Religious Website Data Exposed for Months

Potential follow-on attacks on religious organizations could include credit-card theft via spearphishing, fraud and network intrusion.

Religious website service Clover Sites exposed customer data for at least six to seven months, with the dataset found twice in two separate, insecure cloud databases.

Clover offers a content management system for building and managing faith-based websites, with a “Clover Donations” module for accepting money online. According to Jeremiah Fowler at Security Discovery, he found a non-password protected database in May that contained 65,800 detailed records with customer names, billing information, contact data and the last four digits of credit-card numbers. It also included internal comments about calls, help requests and notes on customer satisfaction, and IP addresses, ports, pathways and storage info for customers.

In total, the exposed data “appears to be all of Clover Site’s customer accounts, past and present,” Fowler wrote in an analysis this week.

The interesting thing is that the same data set popped up in a separate unsecured database about a month before Fowler’s discovery. The first database was uncovered by Fowler’s colleague, Bob Diachenko, who had notified Clover, which closed it. Fowler discovered this after calling on the database that he had seen – only to be told by a Clover agent that “the manager would not speak with me and was aware of the situation that was already resolved.”

It rapidly became apparent that there were two databases, with the second one still exposing data.

“We have determined that this was a second and separate data incident than what Bob Diachenko reported to Clover Sites in April,” Fowler said. “This would mean that Clover Sites’ full client data has been exposed online two separate times and was accessible to anyone with an internet connection.”

Nonetheless, Clover refused to take Fowler’s report seriously until April, five months after he originally reported the issue to the company.

“In early October I was finally able to get in contact with their parent company Ministry Brands LLC,” the researcher explained. “On October 4th I received a thank you message from members of Ministry Brands confirming that they would take action. Within 24 hours public access was closed. Unlike the Clover Sites staff who ignored calls and emails, Ministry Brands acted fast and professionally to secure the data.”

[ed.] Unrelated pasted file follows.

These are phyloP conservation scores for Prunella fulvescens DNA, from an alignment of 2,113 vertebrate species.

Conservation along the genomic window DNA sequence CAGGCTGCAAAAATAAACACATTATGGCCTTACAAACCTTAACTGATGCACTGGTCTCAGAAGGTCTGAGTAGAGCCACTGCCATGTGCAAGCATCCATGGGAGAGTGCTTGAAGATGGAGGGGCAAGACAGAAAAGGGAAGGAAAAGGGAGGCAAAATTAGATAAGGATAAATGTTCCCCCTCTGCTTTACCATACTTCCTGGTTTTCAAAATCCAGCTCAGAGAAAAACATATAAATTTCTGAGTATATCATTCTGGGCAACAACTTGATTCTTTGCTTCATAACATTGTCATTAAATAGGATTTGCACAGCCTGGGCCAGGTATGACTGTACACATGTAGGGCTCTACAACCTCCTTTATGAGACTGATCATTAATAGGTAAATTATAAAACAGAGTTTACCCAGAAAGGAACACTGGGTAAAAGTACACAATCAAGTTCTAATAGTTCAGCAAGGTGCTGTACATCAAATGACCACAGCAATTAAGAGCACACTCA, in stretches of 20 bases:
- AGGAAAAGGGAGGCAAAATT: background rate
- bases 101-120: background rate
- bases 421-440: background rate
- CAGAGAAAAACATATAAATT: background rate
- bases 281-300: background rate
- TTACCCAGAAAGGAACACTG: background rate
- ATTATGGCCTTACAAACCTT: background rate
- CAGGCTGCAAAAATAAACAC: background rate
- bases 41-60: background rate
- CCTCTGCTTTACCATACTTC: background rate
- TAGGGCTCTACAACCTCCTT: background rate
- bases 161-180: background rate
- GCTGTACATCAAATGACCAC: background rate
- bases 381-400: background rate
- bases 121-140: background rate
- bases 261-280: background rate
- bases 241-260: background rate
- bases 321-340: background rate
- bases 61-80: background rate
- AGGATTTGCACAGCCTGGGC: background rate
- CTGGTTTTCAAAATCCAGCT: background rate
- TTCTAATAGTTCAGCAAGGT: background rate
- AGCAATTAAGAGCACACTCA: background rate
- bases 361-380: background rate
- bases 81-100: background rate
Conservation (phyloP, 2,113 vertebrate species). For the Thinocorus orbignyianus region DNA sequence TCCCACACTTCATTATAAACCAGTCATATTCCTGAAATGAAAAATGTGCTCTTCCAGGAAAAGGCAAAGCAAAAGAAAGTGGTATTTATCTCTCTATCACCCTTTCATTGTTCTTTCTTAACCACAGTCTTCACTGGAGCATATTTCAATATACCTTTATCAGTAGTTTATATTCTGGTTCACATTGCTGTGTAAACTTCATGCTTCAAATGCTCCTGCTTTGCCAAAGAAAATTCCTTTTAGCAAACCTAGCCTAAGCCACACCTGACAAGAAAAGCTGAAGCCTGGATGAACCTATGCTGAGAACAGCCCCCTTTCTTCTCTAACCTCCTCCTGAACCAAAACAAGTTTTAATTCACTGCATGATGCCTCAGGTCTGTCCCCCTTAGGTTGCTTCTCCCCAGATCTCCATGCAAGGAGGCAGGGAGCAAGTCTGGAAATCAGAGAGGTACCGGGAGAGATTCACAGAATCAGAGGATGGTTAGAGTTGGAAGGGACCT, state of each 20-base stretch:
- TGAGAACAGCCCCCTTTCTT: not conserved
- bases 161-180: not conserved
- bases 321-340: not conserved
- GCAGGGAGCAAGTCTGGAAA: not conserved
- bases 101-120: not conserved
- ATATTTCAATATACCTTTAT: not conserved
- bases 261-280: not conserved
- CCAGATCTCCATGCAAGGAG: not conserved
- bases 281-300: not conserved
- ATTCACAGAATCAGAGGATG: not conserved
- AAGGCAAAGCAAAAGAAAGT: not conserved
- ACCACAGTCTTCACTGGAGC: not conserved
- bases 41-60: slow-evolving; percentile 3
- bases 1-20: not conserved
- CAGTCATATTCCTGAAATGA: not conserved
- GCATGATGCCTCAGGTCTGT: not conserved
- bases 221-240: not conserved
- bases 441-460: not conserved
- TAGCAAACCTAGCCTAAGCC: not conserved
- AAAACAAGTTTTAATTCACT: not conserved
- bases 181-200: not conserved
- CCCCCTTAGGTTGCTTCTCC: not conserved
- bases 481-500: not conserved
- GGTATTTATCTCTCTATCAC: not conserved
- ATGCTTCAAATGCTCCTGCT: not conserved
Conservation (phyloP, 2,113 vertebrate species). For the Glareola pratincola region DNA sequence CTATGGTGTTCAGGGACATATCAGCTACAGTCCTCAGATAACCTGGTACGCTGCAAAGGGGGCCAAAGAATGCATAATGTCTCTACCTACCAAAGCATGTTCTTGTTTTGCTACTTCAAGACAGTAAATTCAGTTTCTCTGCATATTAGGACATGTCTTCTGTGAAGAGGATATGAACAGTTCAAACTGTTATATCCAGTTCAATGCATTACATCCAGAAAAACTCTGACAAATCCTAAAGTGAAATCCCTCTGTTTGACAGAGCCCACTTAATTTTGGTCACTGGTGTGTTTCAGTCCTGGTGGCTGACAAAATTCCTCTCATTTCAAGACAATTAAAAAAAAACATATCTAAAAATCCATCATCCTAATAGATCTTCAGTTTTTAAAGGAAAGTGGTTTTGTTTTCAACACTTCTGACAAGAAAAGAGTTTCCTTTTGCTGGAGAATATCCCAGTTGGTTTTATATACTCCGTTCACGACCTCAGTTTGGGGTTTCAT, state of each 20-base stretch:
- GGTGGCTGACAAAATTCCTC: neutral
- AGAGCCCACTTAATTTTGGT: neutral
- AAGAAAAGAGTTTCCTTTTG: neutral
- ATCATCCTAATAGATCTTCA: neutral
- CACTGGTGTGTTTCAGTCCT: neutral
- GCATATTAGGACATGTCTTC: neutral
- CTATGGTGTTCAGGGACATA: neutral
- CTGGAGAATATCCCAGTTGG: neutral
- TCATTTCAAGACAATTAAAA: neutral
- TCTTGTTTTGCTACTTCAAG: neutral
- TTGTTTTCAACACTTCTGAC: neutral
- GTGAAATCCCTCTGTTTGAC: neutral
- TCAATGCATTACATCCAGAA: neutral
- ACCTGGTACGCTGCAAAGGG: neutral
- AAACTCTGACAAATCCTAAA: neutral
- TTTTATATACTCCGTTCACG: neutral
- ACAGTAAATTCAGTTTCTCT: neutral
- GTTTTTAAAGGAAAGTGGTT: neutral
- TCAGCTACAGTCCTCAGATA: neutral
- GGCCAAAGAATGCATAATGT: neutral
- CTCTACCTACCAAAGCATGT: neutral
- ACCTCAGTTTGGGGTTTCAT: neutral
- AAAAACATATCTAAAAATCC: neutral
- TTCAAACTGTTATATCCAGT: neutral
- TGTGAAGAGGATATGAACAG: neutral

Unfortunately, a handful of others published the details of the open database before Ministry Brands took action – it’s a move that Fowler calls “highly irresponsible” disclosure.

“We believe we have an ethical duty to those individuals who had their data exposed and not try to make news at the expense of innocent users and their data,” he wrote. “True data protection is not a race to get your name in headlines, some free PR from your firm or product. This approach goes against the hard work and countless hours of (often unpaid) research that is involved with the responsible disclosure process.”

It is unclear how long the first database had been exposed or who may have accessed the data in either of them, but Fowler pointed out that potential follow-on attacks could include credit-card theft via spearphishing, fraud and network intrusion.

“The danger of storing this type of information including the last four digits of a credit card and billing address is that it makes it extremely easy for cybercriminals to theoretically pose as employees and ‘verify’ the rest of the card,” he explained. “This type of highly targeted phishing is a real risk because there is a relationship of trust with the customer and provider, so most people would not suspect anything if they received a call to update their payment method.”

Other fraud efforts could be carried out using the detailed call notes in the database (the criminal could even say “I see that we last spoke on this date regarding this subject”); and, the port information could be used to penetrate further into the network.

Unsecured databases left open to the internet continue to plague companies. According to the Cloud Adoption & Risk Report released by McAfee earlier this year, there has been a 27.7 percent increase in cloud-related security incidents from the last year. With 65 percent of organizations using some form of an infrastructure-as-a-service (IaaS) model, organizations need to be aware of the risks that cloud-based options bring, and ensure that security is a top priority when deploying them.

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